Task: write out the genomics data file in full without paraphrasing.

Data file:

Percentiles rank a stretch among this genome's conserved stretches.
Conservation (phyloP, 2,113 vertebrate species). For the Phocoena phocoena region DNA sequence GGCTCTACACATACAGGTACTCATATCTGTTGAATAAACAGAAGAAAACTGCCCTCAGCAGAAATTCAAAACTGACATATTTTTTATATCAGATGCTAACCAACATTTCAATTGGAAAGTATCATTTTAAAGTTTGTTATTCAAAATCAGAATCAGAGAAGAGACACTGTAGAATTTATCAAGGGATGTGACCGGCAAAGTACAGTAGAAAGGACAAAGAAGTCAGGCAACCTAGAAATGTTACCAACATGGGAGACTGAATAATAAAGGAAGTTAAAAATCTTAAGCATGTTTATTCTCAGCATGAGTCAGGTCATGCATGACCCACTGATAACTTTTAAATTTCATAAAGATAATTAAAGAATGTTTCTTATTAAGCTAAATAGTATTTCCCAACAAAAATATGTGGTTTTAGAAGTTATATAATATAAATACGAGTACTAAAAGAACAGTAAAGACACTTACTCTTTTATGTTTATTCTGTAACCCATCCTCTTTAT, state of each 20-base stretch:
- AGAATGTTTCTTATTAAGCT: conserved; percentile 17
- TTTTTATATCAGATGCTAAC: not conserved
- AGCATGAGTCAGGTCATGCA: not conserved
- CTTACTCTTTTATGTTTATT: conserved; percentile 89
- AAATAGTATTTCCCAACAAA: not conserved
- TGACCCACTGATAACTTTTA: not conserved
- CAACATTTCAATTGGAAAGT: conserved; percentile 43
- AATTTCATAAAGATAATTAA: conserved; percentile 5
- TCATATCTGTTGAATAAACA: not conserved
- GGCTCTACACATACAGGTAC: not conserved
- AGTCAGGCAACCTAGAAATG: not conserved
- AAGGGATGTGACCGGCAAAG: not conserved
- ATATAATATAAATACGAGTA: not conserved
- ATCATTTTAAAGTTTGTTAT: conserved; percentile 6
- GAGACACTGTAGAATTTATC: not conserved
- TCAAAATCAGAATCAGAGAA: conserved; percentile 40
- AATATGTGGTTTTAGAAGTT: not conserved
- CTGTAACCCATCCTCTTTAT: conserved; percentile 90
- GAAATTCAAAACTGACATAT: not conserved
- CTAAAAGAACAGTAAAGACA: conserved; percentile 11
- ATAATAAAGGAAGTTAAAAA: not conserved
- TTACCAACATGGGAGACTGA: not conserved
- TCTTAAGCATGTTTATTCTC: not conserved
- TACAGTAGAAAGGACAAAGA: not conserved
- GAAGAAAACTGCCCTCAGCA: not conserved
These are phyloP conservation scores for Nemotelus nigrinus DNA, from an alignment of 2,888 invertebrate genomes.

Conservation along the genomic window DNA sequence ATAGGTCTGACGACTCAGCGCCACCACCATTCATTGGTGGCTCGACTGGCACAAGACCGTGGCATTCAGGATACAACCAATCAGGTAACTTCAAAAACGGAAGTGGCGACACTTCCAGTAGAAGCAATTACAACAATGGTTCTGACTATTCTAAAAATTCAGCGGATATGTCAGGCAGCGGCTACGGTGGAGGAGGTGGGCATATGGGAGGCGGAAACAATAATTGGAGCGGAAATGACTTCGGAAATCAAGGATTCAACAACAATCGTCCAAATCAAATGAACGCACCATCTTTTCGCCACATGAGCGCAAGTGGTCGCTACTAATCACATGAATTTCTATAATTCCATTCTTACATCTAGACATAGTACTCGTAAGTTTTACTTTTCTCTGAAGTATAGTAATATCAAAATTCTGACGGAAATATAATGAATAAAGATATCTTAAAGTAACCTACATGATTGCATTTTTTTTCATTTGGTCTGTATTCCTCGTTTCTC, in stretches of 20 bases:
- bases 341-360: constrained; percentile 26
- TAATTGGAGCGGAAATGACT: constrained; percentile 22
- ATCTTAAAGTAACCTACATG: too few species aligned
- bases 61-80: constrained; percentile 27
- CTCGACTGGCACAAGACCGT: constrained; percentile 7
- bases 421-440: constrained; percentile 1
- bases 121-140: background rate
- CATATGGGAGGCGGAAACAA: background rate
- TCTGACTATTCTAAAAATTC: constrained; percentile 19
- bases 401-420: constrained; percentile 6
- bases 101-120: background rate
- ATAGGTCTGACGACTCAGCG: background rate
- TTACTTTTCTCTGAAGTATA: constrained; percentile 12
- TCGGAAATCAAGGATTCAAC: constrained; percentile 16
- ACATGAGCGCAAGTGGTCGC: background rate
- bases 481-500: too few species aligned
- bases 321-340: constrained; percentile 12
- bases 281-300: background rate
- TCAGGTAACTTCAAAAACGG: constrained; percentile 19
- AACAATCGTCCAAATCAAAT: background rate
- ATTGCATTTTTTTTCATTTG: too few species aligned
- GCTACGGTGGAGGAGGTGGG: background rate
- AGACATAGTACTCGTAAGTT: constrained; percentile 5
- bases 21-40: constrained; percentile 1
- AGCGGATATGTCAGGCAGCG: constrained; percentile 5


Percentiles rank a stretch among this genome's conserved stretches.
Conservation (phyloP, 2,113 vertebrate species). For the Phocoena phocoena region DNA sequence GGCTCTACACATACAGGTACTCATATCTGTTGAATAAACAGAAGAAAACTGCCCTCAGCAGAAATTCAAAACTGACATATTTTTTATATCAGATGCTAACCAACATTTCAATTGGAAAGTATCATTTTAAAGTTTGTTATTCAAAATCAGAATCAGAGAAGAGACACTGTAGAATTTATCAAGGGATGTGACCGGCAAAGTACAGTAGAAAGGACAAAGAAGTCAGGCAACCTAGAAATGTTACCAACATGGGAGACTGAATAATAAAGGAAGTTAAAAATCTTAAGCATGTTTATTCTCAGCATGAGTCAGGTCATGCATGACCCACTGATAACTTTTAAATTTCATAAAGATAATTAAAGAATGTTTCTTATTAAGCTAAATAGTATTTCCCAACAAAAATATGTGGTTTTAGAAGTTATATAATATAAATACGAGTACTAAAAGAACAGTAAAGACACTTACTCTTTTATGTTTATTCTGTAACCCATCCTCTTTAT, state of each 20-base stretch:
- AGAATGTTTCTTATTAAGCT: conserved; percentile 17
- TTTTTATATCAGATGCTAAC: not conserved
- AGCATGAGTCAGGTCATGCA: not conserved
- CTTACTCTTTTATGTTTATT: conserved; percentile 89
- AAATAGTATTTCCCAACAAA: not conserved
- TGACCCACTGATAACTTTTA: not conserved
- CAACATTTCAATTGGAAAGT: conserved; percentile 43
- AATTTCATAAAGATAATTAA: conserved; percentile 5
- TCATATCTGTTGAATAAACA: not conserved
- GGCTCTACACATACAGGTAC: not conserved
- AGTCAGGCAACCTAGAAATG: not conserved
- AAGGGATGTGACCGGCAAAG: not conserved
- ATATAATATAAATACGAGTA: not conserved
- ATCATTTTAAAGTTTGTTAT: conserved; percentile 6
- GAGACACTGTAGAATTTATC: not conserved
- TCAAAATCAGAATCAGAGAA: conserved; percentile 40
- AATATGTGGTTTTAGAAGTT: not conserved
- CTGTAACCCATCCTCTTTAT: conserved; percentile 90
- GAAATTCAAAACTGACATAT: not conserved
- CTAAAAGAACAGTAAAGACA: conserved; percentile 11
- ATAATAAAGGAAGTTAAAAA: not conserved
- TTACCAACATGGGAGACTGA: not conserved
- TCTTAAGCATGTTTATTCTC: not conserved
- TACAGTAGAAAGGACAAAGA: not conserved
- GAAGAAAACTGCCCTCAGCA: not conserved
These are phyloP conservation scores for Nemotelus nigrinus DNA, from an alignment of 2,888 invertebrate genomes.

Conservation along the genomic window DNA sequence ATAGGTCTGACGACTCAGCGCCACCACCATTCATTGGTGGCTCGACTGGCACAAGACCGTGGCATTCAGGATACAACCAATCAGGTAACTTCAAAAACGGAAGTGGCGACACTTCCAGTAGAAGCAATTACAACAATGGTTCTGACTATTCTAAAAATTCAGCGGATATGTCAGGCAGCGGCTACGGTGGAGGAGGTGGGCATATGGGAGGCGGAAACAATAATTGGAGCGGAAATGACTTCGGAAATCAAGGATTCAACAACAATCGTCCAAATCAAATGAACGCACCATCTTTTCGCCACATGAGCGCAAGTGGTCGCTACTAATCACATGAATTTCTATAATTCCATTCTTACATCTAGACATAGTACTCGTAAGTTTTACTTTTCTCTGAAGTATAGTAATATCAAAATTCTGACGGAAATATAATGAATAAAGATATCTTAAAGTAACCTACATGATTGCATTTTTTTTCATTTGGTCTGTATTCCTCGTTTCTC, in stretches of 20 bases:
- bases 341-360: constrained; percentile 26
- TAATTGGAGCGGAAATGACT: constrained; percentile 22
- ATCTTAAAGTAACCTACATG: too few species aligned
- bases 61-80: constrained; percentile 27
- CTCGACTGGCACAAGACCGT: constrained; percentile 7
- bases 421-440: constrained; percentile 1
- bases 121-140: background rate
- CATATGGGAGGCGGAAACAA: background rate
- TCTGACTATTCTAAAAATTC: constrained; percentile 19
- bases 401-420: constrained; percentile 6
- bases 101-120: background rate
- ATAGGTCTGACGACTCAGCG: background rate
- TTACTTTTCTCTGAAGTATA: constrained; percentile 12
- TCGGAAATCAAGGATTCAAC: constrained; percentile 16
- ACATGAGCGCAAGTGGTCGC: background rate
- bases 481-500: too few species aligned
- bases 321-340: constrained; percentile 12
- bases 281-300: background rate
- TCAGGTAACTTCAAAAACGG: constrained; percentile 19
- AACAATCGTCCAAATCAAAT: background rate
- ATTGCATTTTTTTTCATTTG: too few species aligned
- GCTACGGTGGAGGAGGTGGG: background rate
- AGACATAGTACTCGTAAGTT: constrained; percentile 5
- bases 21-40: constrained; percentile 1
- AGCGGATATGTCAGGCAGCG: constrained; percentile 5